Bird Taxonomy and Photo Album Collections
There are about 10,000 known species and 22,000 subspecies of birds in the world, and to-date I have only photographed about 550 species. However, taking sexual dimorphism, different subspecies, age, habitat, and behaviour into account, I have significantly more images of interest.
Aves (Bird) Taxonomy
Choosing one of the many bird taxonomies and associated checklist to follow depends in part on aims, location of the authority and personal requirements. The four primary Check Lists (CL) for Aves Order are HBW & Birdlife, Clements, Howard & Moore, and IOC World Bird Names. There are others, such as Sibley & Monroe.
Recent studies using the modern approach to avian taxonomy using DNA sequences and analytical methods have shown that traditional taxonomy is dated. Proposed taxonomic changes are frequent with only some of the less controversial ones accepted by all authorities and often not agreed by all. For high-level taxonomy, I follow J Boyd’s Taxonomy in Flux Checklist.
Initially, I decided to follow the HBW and BirdLife checklist and use HBW Alive and My Birding as my primary reference resource and to record my bird sightings. However, the Handbook of the Birds of the World (HBW Alive) online rights have been acquired by the Cornell Lab of Ornithology from Lynx Edicions and have withdrawn ‘my birding sightings’ facility. The new online resource, Birds of the World, went live in early March 2020. It uses Clements checklist, but it is not-integrated with eBird for recording sightings. I’m not a fan of eBird for recording sightings, and Clements is too American-centric. I’m also still waiting for eBird to import my HBW Alive sightings list that should have happened under transfer of HBW Alive from Lynx to Cornell Labs.
My new approach for recording first sightings is to use a bespoke database linked to my published photograph database. For subsequent sightings, I rely on photos and dates in my Adobe Lightroom catalogue. For genus and species, I now follow the IOC World Bird Names Check List except where there is a more appropriate regional checklist. For example, for my Australian bird sightings, I use the IOC CL for scientific names and Birdlife Australia for common bird names.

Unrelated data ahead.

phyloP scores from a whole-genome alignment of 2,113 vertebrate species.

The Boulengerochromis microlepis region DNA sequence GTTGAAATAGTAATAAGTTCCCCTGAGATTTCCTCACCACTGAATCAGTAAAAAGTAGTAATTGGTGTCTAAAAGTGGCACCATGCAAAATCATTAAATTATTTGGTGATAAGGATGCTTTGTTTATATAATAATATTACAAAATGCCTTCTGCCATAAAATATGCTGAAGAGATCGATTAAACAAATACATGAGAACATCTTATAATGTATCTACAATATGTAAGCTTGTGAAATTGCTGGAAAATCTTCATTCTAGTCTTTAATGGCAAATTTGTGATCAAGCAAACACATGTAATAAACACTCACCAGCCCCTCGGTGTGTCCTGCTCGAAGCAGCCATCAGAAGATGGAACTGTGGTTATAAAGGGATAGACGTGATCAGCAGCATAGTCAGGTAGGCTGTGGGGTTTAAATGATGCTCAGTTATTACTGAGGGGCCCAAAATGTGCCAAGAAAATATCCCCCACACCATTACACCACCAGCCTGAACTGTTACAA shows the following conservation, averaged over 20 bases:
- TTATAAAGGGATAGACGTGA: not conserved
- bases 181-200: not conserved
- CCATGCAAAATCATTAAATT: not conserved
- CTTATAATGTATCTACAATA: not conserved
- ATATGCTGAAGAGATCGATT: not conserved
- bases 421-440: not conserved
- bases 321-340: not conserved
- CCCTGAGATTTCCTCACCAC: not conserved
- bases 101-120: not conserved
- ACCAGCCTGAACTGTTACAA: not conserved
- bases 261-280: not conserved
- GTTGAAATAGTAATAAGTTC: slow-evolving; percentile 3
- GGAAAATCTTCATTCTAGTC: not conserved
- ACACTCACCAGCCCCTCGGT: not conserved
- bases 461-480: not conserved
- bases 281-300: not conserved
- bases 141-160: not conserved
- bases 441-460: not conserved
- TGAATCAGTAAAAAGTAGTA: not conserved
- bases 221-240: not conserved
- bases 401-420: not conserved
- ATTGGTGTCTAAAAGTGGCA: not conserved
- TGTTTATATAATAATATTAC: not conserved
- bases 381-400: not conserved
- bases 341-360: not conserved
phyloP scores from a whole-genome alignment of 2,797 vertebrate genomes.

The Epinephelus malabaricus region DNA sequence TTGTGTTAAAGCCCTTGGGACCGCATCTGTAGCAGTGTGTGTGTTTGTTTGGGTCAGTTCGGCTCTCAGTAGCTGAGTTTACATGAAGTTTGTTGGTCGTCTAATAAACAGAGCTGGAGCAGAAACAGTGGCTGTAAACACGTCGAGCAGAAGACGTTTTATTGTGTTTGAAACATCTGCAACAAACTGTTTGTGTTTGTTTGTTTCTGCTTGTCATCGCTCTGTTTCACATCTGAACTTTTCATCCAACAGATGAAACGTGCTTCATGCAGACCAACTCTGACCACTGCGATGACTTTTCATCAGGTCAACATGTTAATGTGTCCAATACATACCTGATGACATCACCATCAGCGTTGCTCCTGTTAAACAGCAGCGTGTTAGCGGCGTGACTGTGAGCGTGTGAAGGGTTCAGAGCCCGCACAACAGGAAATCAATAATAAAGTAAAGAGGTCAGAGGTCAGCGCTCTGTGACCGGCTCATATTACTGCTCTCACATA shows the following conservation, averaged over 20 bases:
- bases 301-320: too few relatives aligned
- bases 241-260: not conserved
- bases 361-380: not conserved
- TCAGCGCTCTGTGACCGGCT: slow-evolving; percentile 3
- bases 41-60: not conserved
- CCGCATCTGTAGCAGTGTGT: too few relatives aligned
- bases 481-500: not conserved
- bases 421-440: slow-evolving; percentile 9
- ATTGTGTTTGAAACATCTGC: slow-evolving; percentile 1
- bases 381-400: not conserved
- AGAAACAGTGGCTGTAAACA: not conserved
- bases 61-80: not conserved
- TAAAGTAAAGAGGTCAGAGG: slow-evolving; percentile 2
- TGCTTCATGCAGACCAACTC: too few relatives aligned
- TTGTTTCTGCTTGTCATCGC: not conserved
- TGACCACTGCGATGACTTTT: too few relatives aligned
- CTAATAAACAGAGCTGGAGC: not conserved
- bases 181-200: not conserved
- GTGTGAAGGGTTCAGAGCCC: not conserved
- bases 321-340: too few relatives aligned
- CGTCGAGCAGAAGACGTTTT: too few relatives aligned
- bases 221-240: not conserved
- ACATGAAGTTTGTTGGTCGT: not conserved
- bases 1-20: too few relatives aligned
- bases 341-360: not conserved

Photo Album Collections
I’ve arranged the photo albums collections into two Groups.
The first album group displays non-passerine birds arranged in evolutionary history order and habitat:
(b) Waterbirds (including waders),
(c) Seabirds (including pelagic),
(d) Core Waterbirds,
(e) Core Landbirds.
The second album group features Passeriformes Order (Passerines), which is the most recent bird clade in evolutionary history with about half the known bird species:
(a) Basal Oscines and Acanthisitti,
(c) Passerida I and II,
(d) Tyranni (Suboscines).
For each collection of photo albums, a webpage introduces them and provides hypertext links to second level webpages that display image galleries of relevant bird families. The galleries feature portraits of each species that I’ve photographed. Also, an additional gallery highlights behavioural or environmental themes, such as nesting, hunting, feeding, habitat, action, and my favourite images.
Non-passerines refer to the other 50% or so of bird species, placed in separate Avian orders. Authorities disagree as to the number of species and their placement in families and orders.
Traditional taxonomy recognises around 35 orders and 105 families of non-passerine although this is subject to change. J Boyd’s Taxonomy in Flux Checklist, 3.08 lists 46 orders, including Passeriformes with 248 families. I have adopted most high-order taxonomic changes to the Aves orders given in the Taxonomy in Flux Checklist, especially when there is broad agreement with those specified in the IOC World Bird List, Order of Birds, Draft June 2019. IOC Order of Birds currently lists 40 orders, including Passeriformes.
The species list in both passerines and non-passerine is constant, give or take a hundred or so. But their placement in families and orders is ever-changing as is sub-species, common names and with the discovery of new species and subspecies.
Oscines distribution has a worldwide with about 40% of known species. Often but less accurately called songbirds, these birds have highly developed voice boxes. Suboscines has about 10% of known species; these have simple voice boxes with a pan-tropical distribution. And New Zealand Wrens has four known species.
Passerines or perching birds, so-called because of their toe arrangement, three toes forward and one backward allowing them to grip a perch. They are vocal, small to medium size, brightly coloured birds that need to care for their chicks before they can fledge.
High-level Classification and Photo Album Collections
The figure shows a simplified family tree that illustrates the arrangement of high-level bird clades and orders relevant to the non-passerine photo album collections. The tree hierarchy is a time-ordered evolutionary history based on the Taxonomy in Flux Checklist. I have however transposed Charadriiformes and Ardeae to agrees with the ‘revised order of birds’ published in IOC World Bird List.